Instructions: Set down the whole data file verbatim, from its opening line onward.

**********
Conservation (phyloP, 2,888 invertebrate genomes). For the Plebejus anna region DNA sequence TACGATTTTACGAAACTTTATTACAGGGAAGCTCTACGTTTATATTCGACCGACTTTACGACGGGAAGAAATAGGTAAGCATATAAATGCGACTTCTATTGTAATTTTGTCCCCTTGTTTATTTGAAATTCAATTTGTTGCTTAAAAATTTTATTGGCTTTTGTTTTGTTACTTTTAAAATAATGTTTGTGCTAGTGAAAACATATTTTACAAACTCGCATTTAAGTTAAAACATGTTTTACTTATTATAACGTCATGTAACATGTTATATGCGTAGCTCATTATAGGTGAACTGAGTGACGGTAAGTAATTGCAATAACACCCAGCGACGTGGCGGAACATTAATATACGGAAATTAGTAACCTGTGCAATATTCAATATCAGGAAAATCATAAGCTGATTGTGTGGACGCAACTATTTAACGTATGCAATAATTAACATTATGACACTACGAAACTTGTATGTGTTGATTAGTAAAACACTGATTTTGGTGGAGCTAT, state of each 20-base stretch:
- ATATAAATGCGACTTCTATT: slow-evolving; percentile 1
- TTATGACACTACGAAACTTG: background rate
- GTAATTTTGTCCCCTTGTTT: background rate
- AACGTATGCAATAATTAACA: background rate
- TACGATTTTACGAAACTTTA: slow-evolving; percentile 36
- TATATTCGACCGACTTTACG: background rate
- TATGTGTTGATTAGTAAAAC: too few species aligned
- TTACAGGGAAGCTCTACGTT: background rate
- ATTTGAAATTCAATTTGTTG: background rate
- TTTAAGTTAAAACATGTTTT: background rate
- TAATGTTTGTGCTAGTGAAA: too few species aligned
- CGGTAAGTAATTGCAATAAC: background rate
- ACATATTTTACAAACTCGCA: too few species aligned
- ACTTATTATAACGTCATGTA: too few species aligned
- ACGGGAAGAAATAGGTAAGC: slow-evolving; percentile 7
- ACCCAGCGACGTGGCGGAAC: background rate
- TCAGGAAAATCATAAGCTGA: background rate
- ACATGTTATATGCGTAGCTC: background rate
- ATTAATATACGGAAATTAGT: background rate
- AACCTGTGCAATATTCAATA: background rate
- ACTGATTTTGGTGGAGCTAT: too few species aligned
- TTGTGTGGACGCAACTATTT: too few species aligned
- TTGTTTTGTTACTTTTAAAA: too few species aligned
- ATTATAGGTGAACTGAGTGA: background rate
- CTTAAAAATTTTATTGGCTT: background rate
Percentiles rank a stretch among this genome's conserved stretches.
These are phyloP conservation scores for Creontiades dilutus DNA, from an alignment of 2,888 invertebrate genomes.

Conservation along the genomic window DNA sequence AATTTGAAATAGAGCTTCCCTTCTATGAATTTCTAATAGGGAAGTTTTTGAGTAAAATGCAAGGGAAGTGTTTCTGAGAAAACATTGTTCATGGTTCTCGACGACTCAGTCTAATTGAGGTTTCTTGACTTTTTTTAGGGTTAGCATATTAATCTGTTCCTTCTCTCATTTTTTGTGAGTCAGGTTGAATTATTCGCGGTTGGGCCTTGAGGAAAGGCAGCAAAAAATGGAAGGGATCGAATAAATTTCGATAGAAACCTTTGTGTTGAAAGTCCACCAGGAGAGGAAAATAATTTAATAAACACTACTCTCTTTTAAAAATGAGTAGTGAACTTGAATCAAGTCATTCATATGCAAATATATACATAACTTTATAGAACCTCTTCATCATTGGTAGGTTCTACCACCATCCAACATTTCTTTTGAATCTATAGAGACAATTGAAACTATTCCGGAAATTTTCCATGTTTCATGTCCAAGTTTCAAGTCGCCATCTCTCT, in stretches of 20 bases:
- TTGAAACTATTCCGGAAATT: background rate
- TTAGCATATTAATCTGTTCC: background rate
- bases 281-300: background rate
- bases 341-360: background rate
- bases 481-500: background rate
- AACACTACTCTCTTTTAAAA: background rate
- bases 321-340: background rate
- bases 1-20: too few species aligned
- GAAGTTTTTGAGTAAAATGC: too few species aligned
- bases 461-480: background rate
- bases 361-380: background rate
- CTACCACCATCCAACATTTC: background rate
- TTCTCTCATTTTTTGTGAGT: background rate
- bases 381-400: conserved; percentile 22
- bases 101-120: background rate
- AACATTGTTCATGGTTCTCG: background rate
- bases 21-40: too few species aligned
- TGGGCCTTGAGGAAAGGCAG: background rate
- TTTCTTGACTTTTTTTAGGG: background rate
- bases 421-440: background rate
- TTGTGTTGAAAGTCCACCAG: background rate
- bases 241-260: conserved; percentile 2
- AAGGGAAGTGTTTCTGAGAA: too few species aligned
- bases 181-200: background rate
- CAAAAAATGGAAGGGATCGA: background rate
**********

Conservation (phyloP, 2,888 invertebrate genomes). For the Plebejus anna region DNA sequence TACGATTTTACGAAACTTTATTACAGGGAAGCTCTACGTTTATATTCGACCGACTTTACGACGGGAAGAAATAGGTAAGCATATAAATGCGACTTCTATTGTAATTTTGTCCCCTTGTTTATTTGAAATTCAATTTGTTGCTTAAAAATTTTATTGGCTTTTGTTTTGTTACTTTTAAAATAATGTTTGTGCTAGTGAAAACATATTTTACAAACTCGCATTTAAGTTAAAACATGTTTTACTTATTATAACGTCATGTAACATGTTATATGCGTAGCTCATTATAGGTGAACTGAGTGACGGTAAGTAATTGCAATAACACCCAGCGACGTGGCGGAACATTAATATACGGAAATTAGTAACCTGTGCAATATTCAATATCAGGAAAATCATAAGCTGATTGTGTGGACGCAACTATTTAACGTATGCAATAATTAACATTATGACACTACGAAACTTGTATGTGTTGATTAGTAAAACACTGATTTTGGTGGAGCTAT, state of each 20-base stretch:
- ATATAAATGCGACTTCTATT: slow-evolving; percentile 1
- TTATGACACTACGAAACTTG: background rate
- GTAATTTTGTCCCCTTGTTT: background rate
- AACGTATGCAATAATTAACA: background rate
- TACGATTTTACGAAACTTTA: slow-evolving; percentile 36
- TATATTCGACCGACTTTACG: background rate
- TATGTGTTGATTAGTAAAAC: too few species aligned
- TTACAGGGAAGCTCTACGTT: background rate
- ATTTGAAATTCAATTTGTTG: background rate
- TTTAAGTTAAAACATGTTTT: background rate
- TAATGTTTGTGCTAGTGAAA: too few species aligned
- CGGTAAGTAATTGCAATAAC: background rate
- ACATATTTTACAAACTCGCA: too few species aligned
- ACTTATTATAACGTCATGTA: too few species aligned
- ACGGGAAGAAATAGGTAAGC: slow-evolving; percentile 7
- ACCCAGCGACGTGGCGGAAC: background rate
- TCAGGAAAATCATAAGCTGA: background rate
- ACATGTTATATGCGTAGCTC: background rate
- ATTAATATACGGAAATTAGT: background rate
- AACCTGTGCAATATTCAATA: background rate
- ACTGATTTTGGTGGAGCTAT: too few species aligned
- TTGTGTGGACGCAACTATTT: too few species aligned
- TTGTTTTGTTACTTTTAAAA: too few species aligned
- ATTATAGGTGAACTGAGTGA: background rate
- CTTAAAAATTTTATTGGCTT: background rate
Percentiles rank a stretch among this genome's conserved stretches.
These are phyloP conservation scores for Creontiades dilutus DNA, from an alignment of 2,888 invertebrate genomes.

Conservation along the genomic window DNA sequence AATTTGAAATAGAGCTTCCCTTCTATGAATTTCTAATAGGGAAGTTTTTGAGTAAAATGCAAGGGAAGTGTTTCTGAGAAAACATTGTTCATGGTTCTCGACGACTCAGTCTAATTGAGGTTTCTTGACTTTTTTTAGGGTTAGCATATTAATCTGTTCCTTCTCTCATTTTTTGTGAGTCAGGTTGAATTATTCGCGGTTGGGCCTTGAGGAAAGGCAGCAAAAAATGGAAGGGATCGAATAAATTTCGATAGAAACCTTTGTGTTGAAAGTCCACCAGGAGAGGAAAATAATTTAATAAACACTACTCTCTTTTAAAAATGAGTAGTGAACTTGAATCAAGTCATTCATATGCAAATATATACATAACTTTATAGAACCTCTTCATCATTGGTAGGTTCTACCACCATCCAACATTTCTTTTGAATCTATAGAGACAATTGAAACTATTCCGGAAATTTTCCATGTTTCATGTCCAAGTTTCAAGTCGCCATCTCTCT, in stretches of 20 bases:
- TTGAAACTATTCCGGAAATT: background rate
- TTAGCATATTAATCTGTTCC: background rate
- bases 281-300: background rate
- bases 341-360: background rate
- bases 481-500: background rate
- AACACTACTCTCTTTTAAAA: background rate
- bases 321-340: background rate
- bases 1-20: too few species aligned
- GAAGTTTTTGAGTAAAATGC: too few species aligned
- bases 461-480: background rate
- bases 361-380: background rate
- CTACCACCATCCAACATTTC: background rate
- TTCTCTCATTTTTTGTGAGT: background rate
- bases 381-400: conserved; percentile 22
- bases 101-120: background rate
- AACATTGTTCATGGTTCTCG: background rate
- bases 21-40: too few species aligned
- TGGGCCTTGAGGAAAGGCAG: background rate
- TTTCTTGACTTTTTTTAGGG: background rate
- bases 421-440: background rate
- TTGTGTTGAAAGTCCACCAG: background rate
- bases 241-260: conserved; percentile 2
- AAGGGAAGTGTTTCTGAGAA: too few species aligned
- bases 181-200: background rate
- CAAAAAATGGAAGGGATCGA: background rate